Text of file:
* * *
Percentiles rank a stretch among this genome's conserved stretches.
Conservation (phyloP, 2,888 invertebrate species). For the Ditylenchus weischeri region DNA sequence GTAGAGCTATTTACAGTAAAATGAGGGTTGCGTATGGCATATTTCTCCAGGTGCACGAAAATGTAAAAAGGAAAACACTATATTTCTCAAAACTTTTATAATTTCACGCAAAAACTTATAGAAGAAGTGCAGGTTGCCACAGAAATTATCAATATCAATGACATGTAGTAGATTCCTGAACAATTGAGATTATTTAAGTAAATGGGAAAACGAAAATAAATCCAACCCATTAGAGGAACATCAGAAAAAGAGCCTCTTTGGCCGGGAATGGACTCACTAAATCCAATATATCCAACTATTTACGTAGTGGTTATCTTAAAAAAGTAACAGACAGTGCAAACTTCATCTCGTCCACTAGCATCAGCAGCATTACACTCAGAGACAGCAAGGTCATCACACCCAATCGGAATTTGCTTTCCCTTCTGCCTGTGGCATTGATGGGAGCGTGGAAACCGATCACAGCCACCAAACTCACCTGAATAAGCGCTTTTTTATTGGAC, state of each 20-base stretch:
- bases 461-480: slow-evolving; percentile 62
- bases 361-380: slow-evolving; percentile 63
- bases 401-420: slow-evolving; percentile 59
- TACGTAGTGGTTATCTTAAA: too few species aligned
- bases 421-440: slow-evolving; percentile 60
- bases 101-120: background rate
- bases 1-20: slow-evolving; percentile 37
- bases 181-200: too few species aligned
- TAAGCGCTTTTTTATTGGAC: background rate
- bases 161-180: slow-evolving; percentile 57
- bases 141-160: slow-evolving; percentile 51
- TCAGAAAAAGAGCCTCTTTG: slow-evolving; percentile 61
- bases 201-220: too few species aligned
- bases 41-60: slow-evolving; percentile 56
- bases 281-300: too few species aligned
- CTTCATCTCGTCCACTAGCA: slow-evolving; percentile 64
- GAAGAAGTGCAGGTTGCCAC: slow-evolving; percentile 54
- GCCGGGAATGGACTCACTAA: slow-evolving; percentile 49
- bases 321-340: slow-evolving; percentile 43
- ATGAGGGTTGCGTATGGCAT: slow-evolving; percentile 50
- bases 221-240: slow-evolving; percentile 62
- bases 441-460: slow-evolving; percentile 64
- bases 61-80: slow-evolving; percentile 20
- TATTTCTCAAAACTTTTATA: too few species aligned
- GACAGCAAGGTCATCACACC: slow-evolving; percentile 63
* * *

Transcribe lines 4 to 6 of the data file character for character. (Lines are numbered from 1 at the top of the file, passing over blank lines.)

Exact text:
- bases 361-380: slow-evolving; percentile 63
- bases 401-420: slow-evolving; percentile 59
- TACGTAGTGGTTATCTTAAA: too few species aligned